Friday, April 5, 2013

Safe in Seoul

Most of you that are particularly worried about us or our safety here in Seoul have already been in contact with us, but for those of you that aren't, I thought I would provide you with a little update.

Just to give you a picture of how normal our lives remain, I thought I would share these pictures of Cade at the park yesterday. It was over 50 degrees when we got up yesterday, which is considerably higher than normal! It reached 66 by the end of the day, so we went to the park with friends in the morning and then again in the afternoon after we got back home. The only things that were out of the ordinary for us were 1) helicopters and planes flying overhead--normally there is only one day a week that we hear air traffic in Seoul and 2) I actually discussed North Korea and the possible threat with the women I was with at the park.

So first of all, the news is a whole lot scarier for you in the States than it is for us here in Seoul. The US media hypes up the threat and tension far more than the reality. I'm sure you're shocked to hear that! To be honest, we really don't hear too much about it. Life here in Seoul continues as normal. Realistically, South Korea has dealt with the ongoing threats from North Korea for more than 50 years. They can either live in fear or they can live. The majority chooses the latter. This article holds a lot of truth.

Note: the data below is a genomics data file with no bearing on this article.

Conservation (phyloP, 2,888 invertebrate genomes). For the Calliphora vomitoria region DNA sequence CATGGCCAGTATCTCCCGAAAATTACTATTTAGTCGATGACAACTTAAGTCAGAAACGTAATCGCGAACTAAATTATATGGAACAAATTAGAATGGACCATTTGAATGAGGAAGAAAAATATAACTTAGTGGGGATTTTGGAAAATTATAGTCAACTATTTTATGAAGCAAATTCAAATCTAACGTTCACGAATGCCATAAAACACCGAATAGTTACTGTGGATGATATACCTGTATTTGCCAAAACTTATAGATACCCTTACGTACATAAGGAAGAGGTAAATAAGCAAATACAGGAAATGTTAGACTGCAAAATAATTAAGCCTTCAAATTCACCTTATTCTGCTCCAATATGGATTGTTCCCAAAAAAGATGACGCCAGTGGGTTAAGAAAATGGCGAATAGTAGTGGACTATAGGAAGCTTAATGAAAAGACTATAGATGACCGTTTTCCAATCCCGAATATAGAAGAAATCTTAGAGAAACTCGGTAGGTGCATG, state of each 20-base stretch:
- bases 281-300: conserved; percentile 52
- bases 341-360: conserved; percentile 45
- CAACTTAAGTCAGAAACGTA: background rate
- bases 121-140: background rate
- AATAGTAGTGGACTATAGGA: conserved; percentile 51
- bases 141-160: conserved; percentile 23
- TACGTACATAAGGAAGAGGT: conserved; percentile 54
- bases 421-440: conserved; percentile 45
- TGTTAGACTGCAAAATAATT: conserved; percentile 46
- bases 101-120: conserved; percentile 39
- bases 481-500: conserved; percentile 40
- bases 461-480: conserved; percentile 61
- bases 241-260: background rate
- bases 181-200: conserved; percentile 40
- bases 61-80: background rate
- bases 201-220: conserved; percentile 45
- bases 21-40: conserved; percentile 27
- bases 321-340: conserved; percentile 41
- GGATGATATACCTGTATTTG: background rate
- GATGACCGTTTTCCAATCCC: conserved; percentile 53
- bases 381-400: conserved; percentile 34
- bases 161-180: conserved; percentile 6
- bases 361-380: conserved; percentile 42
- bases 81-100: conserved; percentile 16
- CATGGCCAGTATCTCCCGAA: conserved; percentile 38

Yes, I would say that we are on heightened alert. Our headmaster addressed the issue of protocols and safety in a meeting this week--that was the first time that North Korea had been brought up in a formal capacity since our arrival. He confirmed that our school has an insurance company that closely tracks activity north of the DMZ, and we will have everything covered for us if the time comes for us to leave South Korea.

Our school sent out an email to parents last night reminding them of our emergency early dismissal procedures. Again, this is not normal, but it was meant to reassure parents that we do have a crisis response team on campus that is responsible for organizing procedures in the case of an emergency.

The US Embassy did release a security notice yesterday--another first--but it confirms the fact that we are safe. It's true that no one knows what Kim Jong Un will do next, but the reality is that all we can do is pray and continue to live our lives.


  1. Hope the situation is just one of muscle-flexing in the end. Good to hear life goes on in South Korea. The news has been a little on the "scary" side here Down Under so we've kind of stopped watching it for a couple of days.

    Wishing you all well and our Lord keep you and all safe.

    (came by way of Melody's blog).

    1. Thanks for stopping by. Ironically, one of the more reassuring news articles I've read was from an Australian publisher!

  2. Thanks for the update, Chelsea, and for the link to the Embassy website.

  3. Glad to hear you're safe. So fascinating about the media hype. The same happens when there are conflicts in Israel. The US media makes it seem so scary and every second, but people I know who live in Israel are carrying on as usual.

    Stay safe and enjoy the warmer temps!


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